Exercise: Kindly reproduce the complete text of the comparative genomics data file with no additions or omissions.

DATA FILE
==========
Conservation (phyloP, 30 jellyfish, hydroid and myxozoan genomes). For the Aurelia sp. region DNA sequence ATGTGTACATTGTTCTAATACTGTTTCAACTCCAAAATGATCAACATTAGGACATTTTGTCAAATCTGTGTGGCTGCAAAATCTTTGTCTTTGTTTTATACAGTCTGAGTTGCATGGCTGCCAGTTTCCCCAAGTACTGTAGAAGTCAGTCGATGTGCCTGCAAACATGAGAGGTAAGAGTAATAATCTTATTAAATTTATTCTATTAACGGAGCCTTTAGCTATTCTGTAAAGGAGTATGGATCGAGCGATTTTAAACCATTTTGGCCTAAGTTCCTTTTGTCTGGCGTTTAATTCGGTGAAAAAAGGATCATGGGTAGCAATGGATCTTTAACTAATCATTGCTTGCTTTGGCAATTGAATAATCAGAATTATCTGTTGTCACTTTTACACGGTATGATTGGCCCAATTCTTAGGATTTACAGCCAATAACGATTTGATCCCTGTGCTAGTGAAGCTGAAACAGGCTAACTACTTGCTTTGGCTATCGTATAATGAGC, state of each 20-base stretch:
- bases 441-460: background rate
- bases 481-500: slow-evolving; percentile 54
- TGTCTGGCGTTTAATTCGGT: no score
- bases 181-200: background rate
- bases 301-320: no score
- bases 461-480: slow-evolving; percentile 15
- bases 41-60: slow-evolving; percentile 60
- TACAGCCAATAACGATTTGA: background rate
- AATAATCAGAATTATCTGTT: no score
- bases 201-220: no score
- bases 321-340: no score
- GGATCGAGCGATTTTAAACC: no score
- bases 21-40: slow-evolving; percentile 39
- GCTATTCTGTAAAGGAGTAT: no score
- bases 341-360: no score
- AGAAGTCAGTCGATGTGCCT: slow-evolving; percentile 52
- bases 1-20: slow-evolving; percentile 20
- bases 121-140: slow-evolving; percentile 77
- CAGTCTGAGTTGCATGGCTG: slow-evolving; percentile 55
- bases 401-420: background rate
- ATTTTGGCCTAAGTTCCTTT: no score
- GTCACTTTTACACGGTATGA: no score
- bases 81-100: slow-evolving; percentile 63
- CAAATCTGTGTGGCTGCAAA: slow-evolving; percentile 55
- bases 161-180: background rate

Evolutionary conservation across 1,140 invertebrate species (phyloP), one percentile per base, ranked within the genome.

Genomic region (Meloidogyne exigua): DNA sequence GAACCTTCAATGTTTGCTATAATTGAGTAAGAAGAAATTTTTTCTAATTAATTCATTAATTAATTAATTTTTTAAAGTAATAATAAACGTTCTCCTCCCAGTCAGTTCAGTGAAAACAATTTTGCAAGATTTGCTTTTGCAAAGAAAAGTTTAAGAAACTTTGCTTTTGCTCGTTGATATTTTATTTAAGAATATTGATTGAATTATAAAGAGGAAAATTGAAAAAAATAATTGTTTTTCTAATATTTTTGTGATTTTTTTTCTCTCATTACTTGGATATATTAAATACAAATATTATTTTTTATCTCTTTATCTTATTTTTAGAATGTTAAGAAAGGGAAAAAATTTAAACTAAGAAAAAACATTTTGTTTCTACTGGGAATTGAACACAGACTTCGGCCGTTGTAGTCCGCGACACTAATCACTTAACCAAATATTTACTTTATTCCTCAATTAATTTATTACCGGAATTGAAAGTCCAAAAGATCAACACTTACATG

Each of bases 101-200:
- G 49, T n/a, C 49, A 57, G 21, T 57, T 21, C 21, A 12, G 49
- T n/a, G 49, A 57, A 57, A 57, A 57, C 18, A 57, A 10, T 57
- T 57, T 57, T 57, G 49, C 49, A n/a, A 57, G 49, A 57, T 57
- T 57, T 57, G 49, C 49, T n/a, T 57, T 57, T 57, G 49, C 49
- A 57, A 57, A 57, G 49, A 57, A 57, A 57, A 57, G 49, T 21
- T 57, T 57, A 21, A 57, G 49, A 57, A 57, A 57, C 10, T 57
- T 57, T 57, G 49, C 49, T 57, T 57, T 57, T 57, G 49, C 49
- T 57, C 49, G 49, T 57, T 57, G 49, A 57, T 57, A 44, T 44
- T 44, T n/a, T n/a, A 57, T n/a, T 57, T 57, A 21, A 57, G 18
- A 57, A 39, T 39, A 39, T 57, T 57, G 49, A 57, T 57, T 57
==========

Conservation (phyloP, 30 jellyfish, hydroid and myxozoan genomes). For the Aurelia sp. region DNA sequence ATGTGTACATTGTTCTAATACTGTTTCAACTCCAAAATGATCAACATTAGGACATTTTGTCAAATCTGTGTGGCTGCAAAATCTTTGTCTTTGTTTTATACAGTCTGAGTTGCATGGCTGCCAGTTTCCCCAAGTACTGTAGAAGTCAGTCGATGTGCCTGCAAACATGAGAGGTAAGAGTAATAATCTTATTAAATTTATTCTATTAACGGAGCCTTTAGCTATTCTGTAAAGGAGTATGGATCGAGCGATTTTAAACCATTTTGGCCTAAGTTCCTTTTGTCTGGCGTTTAATTCGGTGAAAAAAGGATCATGGGTAGCAATGGATCTTTAACTAATCATTGCTTGCTTTGGCAATTGAATAATCAGAATTATCTGTTGTCACTTTTACACGGTATGATTGGCCCAATTCTTAGGATTTACAGCCAATAACGATTTGATCCCTGTGCTAGTGAAGCTGAAACAGGCTAACTACTTGCTTTGGCTATCGTATAATGAGC, state of each 20-base stretch:
- bases 441-460: background rate
- bases 481-500: slow-evolving; percentile 54
- TGTCTGGCGTTTAATTCGGT: no score
- bases 181-200: background rate
- bases 301-320: no score
- bases 461-480: slow-evolving; percentile 15
- bases 41-60: slow-evolving; percentile 60
- TACAGCCAATAACGATTTGA: background rate
- AATAATCAGAATTATCTGTT: no score
- bases 201-220: no score
- bases 321-340: no score
- GGATCGAGCGATTTTAAACC: no score
- bases 21-40: slow-evolving; percentile 39
- GCTATTCTGTAAAGGAGTAT: no score
- bases 341-360: no score
- AGAAGTCAGTCGATGTGCCT: slow-evolving; percentile 52
- bases 1-20: slow-evolving; percentile 20
- bases 121-140: slow-evolving; percentile 77
- CAGTCTGAGTTGCATGGCTG: slow-evolving; percentile 55
- bases 401-420: background rate
- ATTTTGGCCTAAGTTCCTTT: no score
- GTCACTTTTACACGGTATGA: no score
- bases 81-100: slow-evolving; percentile 63
- CAAATCTGTGTGGCTGCAAA: slow-evolving; percentile 55
- bases 161-180: background rate

Evolutionary conservation across 1,140 invertebrate species (phyloP), one percentile per base, ranked within the genome.

Genomic region (Meloidogyne exigua): DNA sequence GAACCTTCAATGTTTGCTATAATTGAGTAAGAAGAAATTTTTTCTAATTAATTCATTAATTAATTAATTTTTTAAAGTAATAATAAACGTTCTCCTCCCAGTCAGTTCAGTGAAAACAATTTTGCAAGATTTGCTTTTGCAAAGAAAAGTTTAAGAAACTTTGCTTTTGCTCGTTGATATTTTATTTAAGAATATTGATTGAATTATAAAGAGGAAAATTGAAAAAAATAATTGTTTTTCTAATATTTTTGTGATTTTTTTTCTCTCATTACTTGGATATATTAAATACAAATATTATTTTTTATCTCTTTATCTTATTTTTAGAATGTTAAGAAAGGGAAAAAATTTAAACTAAGAAAAAACATTTTGTTTCTACTGGGAATTGAACACAGACTTCGGCCGTTGTAGTCCGCGACACTAATCACTTAACCAAATATTTACTTTATTCCTCAATTAATTTATTACCGGAATTGAAAGTCCAAAAGATCAACACTTACATG

Each of bases 101-200:
- G 49, T n/a, C 49, A 57, G 21, T 57, T 21, C 21, A 12, G 49
- T n/a, G 49, A 57, A 57, A 57, A 57, C 18, A 57, A 10, T 57
- T 57, T 57, T 57, G 49, C 49, A n/a, A 57, G 49, A 57, T 57
- T 57, T 57, G 49, C 49, T n/a, T 57, T 57, T 57, G 49, C 49
- A 57, A 57, A 57, G 49, A 57, A 57, A 57, A 57, G 49, T 21
- T 57, T 57, A 21, A 57, G 49, A 57, A 57, A 57, C 10, T 57
- T 57, T 57, G 49, C 49, T 57, T 57, T 57, T 57, G 49, C 49
- T 57, C 49, G 49, T 57, T 57, G 49, A 57, T 57, A 44, T 44
- T 44, T n/a, T n/a, A 57, T n/a, T 57, T 57, A 21, A 57, G 18
- A 57, A 39, T 39, A 39, T 57, T 57, G 49, A 57, T 57, T 57